In the first half, Agung Podomoro’s net income increased 97 percent to Rp 437.8 billion compared to the same period a year earlier. Revenue at Agung Podomoro rose 47 percent to Rp 2.32 trillion in the first half of this year, the company said in a brief prospectus published in a local newspaper on Monday.
Bumi Serpong’s main asset is a massive property development in Banten that boasts it is half the size of Paris. Agung Podomoro has dozens of residential and commercial sites across Jakarta.
Shares in Bumi Serpong fell 3.9 percent to Rp 1,130 while shares of Agung Podomoro rose 2.9 percent to Rp 3,55 on the Indonesia Stock Exchange on Monday, a day on which the main stock gauge gained 0.4 percent.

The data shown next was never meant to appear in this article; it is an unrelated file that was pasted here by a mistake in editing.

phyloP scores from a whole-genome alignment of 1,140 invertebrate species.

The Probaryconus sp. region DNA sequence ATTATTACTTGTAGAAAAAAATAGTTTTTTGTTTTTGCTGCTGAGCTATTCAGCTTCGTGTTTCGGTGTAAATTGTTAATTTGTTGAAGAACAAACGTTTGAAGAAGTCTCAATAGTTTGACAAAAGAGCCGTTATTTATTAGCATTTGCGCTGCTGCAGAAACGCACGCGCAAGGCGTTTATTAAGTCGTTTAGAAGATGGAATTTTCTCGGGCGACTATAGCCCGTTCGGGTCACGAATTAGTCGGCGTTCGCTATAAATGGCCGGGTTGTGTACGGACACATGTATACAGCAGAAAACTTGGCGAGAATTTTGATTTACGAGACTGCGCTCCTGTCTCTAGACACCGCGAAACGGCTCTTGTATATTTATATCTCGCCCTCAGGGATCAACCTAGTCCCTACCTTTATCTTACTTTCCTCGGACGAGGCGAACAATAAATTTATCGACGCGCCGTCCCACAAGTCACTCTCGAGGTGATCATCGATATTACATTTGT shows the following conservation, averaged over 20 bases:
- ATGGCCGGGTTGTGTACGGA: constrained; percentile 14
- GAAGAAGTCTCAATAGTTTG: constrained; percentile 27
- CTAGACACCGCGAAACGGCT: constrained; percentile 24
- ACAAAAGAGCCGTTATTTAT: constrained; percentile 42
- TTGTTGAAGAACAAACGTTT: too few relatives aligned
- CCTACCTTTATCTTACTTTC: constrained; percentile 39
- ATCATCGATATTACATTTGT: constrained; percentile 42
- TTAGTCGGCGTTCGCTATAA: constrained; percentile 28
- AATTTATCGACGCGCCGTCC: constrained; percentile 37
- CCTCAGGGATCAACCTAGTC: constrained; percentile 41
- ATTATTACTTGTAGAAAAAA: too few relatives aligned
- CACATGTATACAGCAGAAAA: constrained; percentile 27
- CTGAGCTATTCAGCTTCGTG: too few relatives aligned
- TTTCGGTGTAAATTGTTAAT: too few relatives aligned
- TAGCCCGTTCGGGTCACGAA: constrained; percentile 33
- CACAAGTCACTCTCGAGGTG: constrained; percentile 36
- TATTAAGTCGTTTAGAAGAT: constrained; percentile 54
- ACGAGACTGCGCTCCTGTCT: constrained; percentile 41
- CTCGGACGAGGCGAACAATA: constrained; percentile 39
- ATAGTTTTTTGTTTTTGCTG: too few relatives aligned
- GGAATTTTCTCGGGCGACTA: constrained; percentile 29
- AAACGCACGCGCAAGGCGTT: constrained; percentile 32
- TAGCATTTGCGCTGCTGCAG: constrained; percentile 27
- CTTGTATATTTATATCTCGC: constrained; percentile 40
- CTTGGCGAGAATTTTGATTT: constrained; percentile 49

Yesterday in Asia
Tokyo stocks closed up 0.69, or 59.62 points, at 8,695.06, amid hopes for a firm recovery by Japanese high-tech manufacturers before their release of quarterly earnings.
Sydney gained 0.55 percent, or 23.5 points, to 4,269.2, Seoul finished 2.07 percent, or 38.20 points, higher at 1,881.99, and Hong Kong rose 1.08 percent, or 211.41 points, to end at 19,796.81.
But Shanghai was down 0.30 percent, or 6.28 points, to 2,103.63, on fears the slowing domestic economy may hurt corporate earnings.
– Taipei was up 1.56 percent, or 111.61 points, at 7,270.49.
Taiwan Semiconductor Manufacturing Co. added 2.53 percent at Tw$81.0, while leading smartphone maker HTC was 2.64 percent higher at Tw$292.0.
– Manila closed 0.56 percent, or 29.76 points, higher at 5,307.66.